When your grandmother was baking, everyone knew it. The scent of her homemade breads and rolls seemed to drift through the neighborhood and would drive everyone in the house crazy with anticipation waiting for the light brown crust to form that let Grandma know the bread was done. Today, it seems that the art of homemade bread making has been lost. With frozen dough and rolls available in the store, people today can’t appreciate the work that went into those delicious rolls and loaves of bread. Just once, why not try to mix it the way that Grandma did and impress your family.
Mix the butter from fresh cream. This is the way that it was done in the early 1900s when white bread was first introduced in America. If it is possible to obtain the cream from a dairy, do it. If not, use the heavy whipping cream you find in the store. Pour three cups into a glass mason jar. Put the lid on and shake the jar for 20 to 30 minutes. The solid parts of the cream, the butter, will separate from the liquid, which will be a rich buttermilk.
Pour the buttermilk out of the butter into a measuring cup. You should have two cups of buttermilk. If not, add a little more from your gallon of milk, but make sure the milk is warm. Put the two cups of buttermilk into a large boiler.
Spoon out 1 tablespoon of the butter and add to the boiler with 2 tsp. of salt and 2 tbsp. of brown sugar. Refined sugars were not in vogue in the 1900s so using brown sugar will get you as close to the real thing as possible.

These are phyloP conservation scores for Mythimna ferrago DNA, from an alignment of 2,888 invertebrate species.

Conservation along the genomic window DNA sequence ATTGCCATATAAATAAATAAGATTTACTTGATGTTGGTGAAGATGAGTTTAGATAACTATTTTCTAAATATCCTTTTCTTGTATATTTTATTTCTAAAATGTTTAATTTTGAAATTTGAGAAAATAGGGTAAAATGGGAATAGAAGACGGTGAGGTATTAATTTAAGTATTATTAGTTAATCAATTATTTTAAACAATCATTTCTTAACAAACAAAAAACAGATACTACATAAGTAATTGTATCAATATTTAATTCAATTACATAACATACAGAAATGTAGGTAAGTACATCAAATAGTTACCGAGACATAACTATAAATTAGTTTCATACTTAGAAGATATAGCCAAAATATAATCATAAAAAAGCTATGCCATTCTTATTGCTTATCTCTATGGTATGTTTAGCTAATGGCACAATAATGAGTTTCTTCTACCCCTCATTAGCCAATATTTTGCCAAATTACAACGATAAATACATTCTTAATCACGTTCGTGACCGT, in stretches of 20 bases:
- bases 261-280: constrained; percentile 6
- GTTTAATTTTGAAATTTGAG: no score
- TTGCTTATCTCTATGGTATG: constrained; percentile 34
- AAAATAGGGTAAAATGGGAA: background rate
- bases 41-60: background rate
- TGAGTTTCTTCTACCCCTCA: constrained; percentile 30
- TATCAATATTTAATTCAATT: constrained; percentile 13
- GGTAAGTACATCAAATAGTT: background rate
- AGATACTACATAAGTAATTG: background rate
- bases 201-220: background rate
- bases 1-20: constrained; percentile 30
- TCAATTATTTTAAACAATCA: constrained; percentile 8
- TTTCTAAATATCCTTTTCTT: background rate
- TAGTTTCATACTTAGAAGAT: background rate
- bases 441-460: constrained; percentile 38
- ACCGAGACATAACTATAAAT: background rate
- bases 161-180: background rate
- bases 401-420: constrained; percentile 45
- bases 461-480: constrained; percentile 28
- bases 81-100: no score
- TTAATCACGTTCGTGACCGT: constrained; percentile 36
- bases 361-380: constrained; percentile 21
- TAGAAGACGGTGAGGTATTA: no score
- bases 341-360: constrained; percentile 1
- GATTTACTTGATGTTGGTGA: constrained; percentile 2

Dissolve two packages of baker's yeast in 1/2 cup of warm water in a separate bowl. Yeast used to be available in the form of small cakes that would dissolve in warm water. Today, it is available in single portion envelopes.
Heat the boiler until the butter and sugar melt together but don’t allow it to get to a boil. Add the dissolved yeast. Stir and remove from heat.
Add the 6 cups of flour, 1/2 cup at a time. Remember that this is Grandmother’s flour. Refined flours were not available at this time either. Flour came in 50-lb. sacks and was sifted to get the mealy bugs out of the flour. If you have a grain supply in your area, see if they have the unrefined white flour available. If not, you’ll have to cheat on this step and use grocery store brands.
Flip the boiler over on a floured surface and cover the dough with a clean, dry towel. Let it rise to twice the original size. Then, divide it into loaves in pans and let rise again until it is twice its original size. This amount of dough will make two large or four small loaves of bread this depends on the size loaf pans you have available. The dough from one large loaf of bread will fill 72 muffin tins for rolls.
Make rolls from the dough by forming the dough into small balls and inserting into greased muffin tins. Wait for the rolls to rise to twice their size.
Bake the loaves for 25 to 30 minutes at 400 degrees. For rolls, a full muffin tin of rolls should take 15 to 18 minutes at 400 degrees. Add butter to the tops when the loaves or rolls come out of the oven.
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